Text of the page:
Gaming | Trailblazers of STEAM | Karlie Kloss

Gaming | Trailblazers of STEAM | Karlie Kloss
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    KARLIE VO The video gaming industry is the fastest growing
    industry in entertainment.
    Today, i'm on my way to Activision Headquarters in Santa Monica, California to meet with engineer,
    Ifedayo Isibor to learn about her work creating one of the most popular video games in the world.
    DAYO I am originally from Nigeria.
    I do art and programming, so we're kind of like the intermediaries between the engine
    programmers and the artists.
    KARLIE You can speak both the artist's language
    and you can speak the engineer's language.
    DAYO It's such a technical process.
    It's such a creative process.
    Working on a game like Infinite Warfare, is like working on a movie except it's interactive.
    You know, you get to affect the story.
    I've been a gamer since I was a kid, but those didn't seem like careers I could get
    into.
    I think possibly because I was in Nigeria and a lot of people are doctors, lawyers,
    engineers, architects.
    I was exposed to a lot of art and math, those were my favorite subjects growing up.
    And I didn't really think about any of those influences until I got to university where
    I was supposed to be studying architecture and within 8 days I decided, "Hey, I don't
    want to do that." So I went into computer engineering.
    By that point I was already a teaching assistant for like a java class.
    I would have people that would come up to me and they didn't realize I was the TA
    standing up there.
    They weren't expecting a woman.
    KARLIE Were there a lot of women in that class?
    DAYO No, not many.
    They had a certain idea of what a computer scientist major looked like.
    KARLIE They have the wrong stereotype, the wrong idea
    in their head.
    DAYO I enjoy surprising people
    KARLIE I like surprising people, too.
    Do you think that it's important to have diversity of thought at the table of the team
    that's building these games?
    DAYO It's definitely important.
    You want to have every voice represented as much as you can.
    You know, to reflect the world that we're living in. If you only have one voice, then
    you have a very vanilla game.
    KARLIE Dayo, what advice would you give a creative young
    woman, who might be interested in code?
    DAYO Go after that one idea that seems really crazy
    to you.
    You don't have to do things the same way that everybody does.
    It's fun to surprise people, cause then you can inspire others.
    KARLIE Dayo is a pioneer working behind the curtain
    to bring these games to life.
    But once released, who plays them?
    What's the community like?
    JUSTINE My name is Justine Ezarik and I make videos
    for the internet.
    KARLIE Was there a pivotal moment in your life when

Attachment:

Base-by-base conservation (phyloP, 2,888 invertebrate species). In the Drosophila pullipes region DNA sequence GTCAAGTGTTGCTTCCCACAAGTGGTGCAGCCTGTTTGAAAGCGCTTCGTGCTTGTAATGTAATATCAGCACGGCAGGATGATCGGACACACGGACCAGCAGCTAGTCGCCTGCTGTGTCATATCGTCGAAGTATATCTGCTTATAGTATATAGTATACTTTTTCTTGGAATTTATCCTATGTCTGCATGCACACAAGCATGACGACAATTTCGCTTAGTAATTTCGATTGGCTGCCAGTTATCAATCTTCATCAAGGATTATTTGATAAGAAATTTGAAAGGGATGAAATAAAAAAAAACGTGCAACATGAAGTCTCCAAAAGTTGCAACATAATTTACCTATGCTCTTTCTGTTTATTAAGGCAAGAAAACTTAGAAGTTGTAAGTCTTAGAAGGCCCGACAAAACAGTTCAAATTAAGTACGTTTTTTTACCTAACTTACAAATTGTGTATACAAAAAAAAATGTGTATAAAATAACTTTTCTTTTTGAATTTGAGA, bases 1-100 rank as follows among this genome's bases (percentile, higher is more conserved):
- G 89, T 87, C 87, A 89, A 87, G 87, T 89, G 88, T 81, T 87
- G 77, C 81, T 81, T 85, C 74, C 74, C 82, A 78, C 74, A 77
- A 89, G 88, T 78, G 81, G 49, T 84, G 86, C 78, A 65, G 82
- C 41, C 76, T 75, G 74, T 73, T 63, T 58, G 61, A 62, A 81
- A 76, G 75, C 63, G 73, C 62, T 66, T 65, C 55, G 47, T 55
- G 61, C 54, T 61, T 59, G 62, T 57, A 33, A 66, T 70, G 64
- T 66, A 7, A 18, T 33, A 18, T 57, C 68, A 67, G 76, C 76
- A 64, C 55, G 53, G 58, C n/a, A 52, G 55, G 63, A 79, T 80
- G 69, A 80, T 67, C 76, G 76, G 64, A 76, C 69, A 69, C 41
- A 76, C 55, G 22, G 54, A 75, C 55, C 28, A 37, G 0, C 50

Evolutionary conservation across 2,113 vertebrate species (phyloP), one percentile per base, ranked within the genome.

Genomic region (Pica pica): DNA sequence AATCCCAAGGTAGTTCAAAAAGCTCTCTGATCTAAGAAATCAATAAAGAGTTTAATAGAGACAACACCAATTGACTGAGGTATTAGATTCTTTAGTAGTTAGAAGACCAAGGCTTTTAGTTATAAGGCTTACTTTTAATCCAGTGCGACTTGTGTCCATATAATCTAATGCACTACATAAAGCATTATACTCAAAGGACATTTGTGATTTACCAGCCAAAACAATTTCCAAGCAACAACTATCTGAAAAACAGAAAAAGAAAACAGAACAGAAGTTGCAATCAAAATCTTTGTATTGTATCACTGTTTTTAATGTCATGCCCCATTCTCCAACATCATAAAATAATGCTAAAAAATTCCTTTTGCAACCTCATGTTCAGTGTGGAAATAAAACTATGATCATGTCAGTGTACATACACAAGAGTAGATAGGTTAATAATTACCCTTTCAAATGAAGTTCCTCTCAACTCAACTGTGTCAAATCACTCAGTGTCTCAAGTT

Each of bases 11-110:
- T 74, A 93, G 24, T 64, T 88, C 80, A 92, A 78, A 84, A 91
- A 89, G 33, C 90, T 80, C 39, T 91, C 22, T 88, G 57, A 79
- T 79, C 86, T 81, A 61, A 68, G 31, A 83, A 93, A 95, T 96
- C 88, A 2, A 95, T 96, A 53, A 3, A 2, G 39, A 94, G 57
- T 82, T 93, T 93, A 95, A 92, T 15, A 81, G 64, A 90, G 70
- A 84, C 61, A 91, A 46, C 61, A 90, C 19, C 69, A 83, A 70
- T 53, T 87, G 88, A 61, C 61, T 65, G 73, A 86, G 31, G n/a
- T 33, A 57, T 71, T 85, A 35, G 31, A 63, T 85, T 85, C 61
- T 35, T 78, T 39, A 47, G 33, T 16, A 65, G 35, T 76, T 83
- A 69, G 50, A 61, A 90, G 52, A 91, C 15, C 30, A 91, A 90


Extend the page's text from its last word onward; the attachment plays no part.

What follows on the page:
your realized the potential of the gaming industry?
    JUSTINE So when I was in high school, we used to have
    "LAN" parties which is a local area network.
    And back then, the internet wasn't this crazy thing that we could all play video games
    together.
    We would bring all of our computers to one person's house and we would play games.
    I've always had friends that played games that were girls.
    So when everyone's like, "Oh you're a girl gamer, that's so weird." Well that's not weird to me.
    In highschool, I got really into coding.
    One of my instructors, he noticed that I was spending so much time on the front end design
    of the programs I was creating, that I ended up helping everyone else out in the class.
    I said, "Now let's make these look pretty" and that was something that I really really
    loved.
    I said, "Yeah, I think that's more fun."
    He said, "You can become a graphic designer and like work with designers and programmers
    to create as well.
    There are huge teams that go into making these things.
    As I got older, you know, realizing there is developers and there are these huge massive
    companies that are creating these things.
    That could be a field to go into.
    So, from there I started getting into web development and making videos and things like
    that.
    Which ultimately, that lead me to here where I am more of a designer, video creator, but that original
    love was because I wanted to make things.
    I just love video games because they can kind of transport you into this other world.
    It's incredible to see these other designers be able to make something so realistic from
    the design to the sound to the voice acting.
    And, it's sort of an expression or an extension of yourself, so you do want to be able to feel
    yourself in those characters.
    I think, you know, it is a big responsibility for the game creators.
    KARLIE VO As this industry continues to grow, the
    inclusion of the female perspective is vital.
    Let's shine light on all the trailblazers working to enact change and inspire others.
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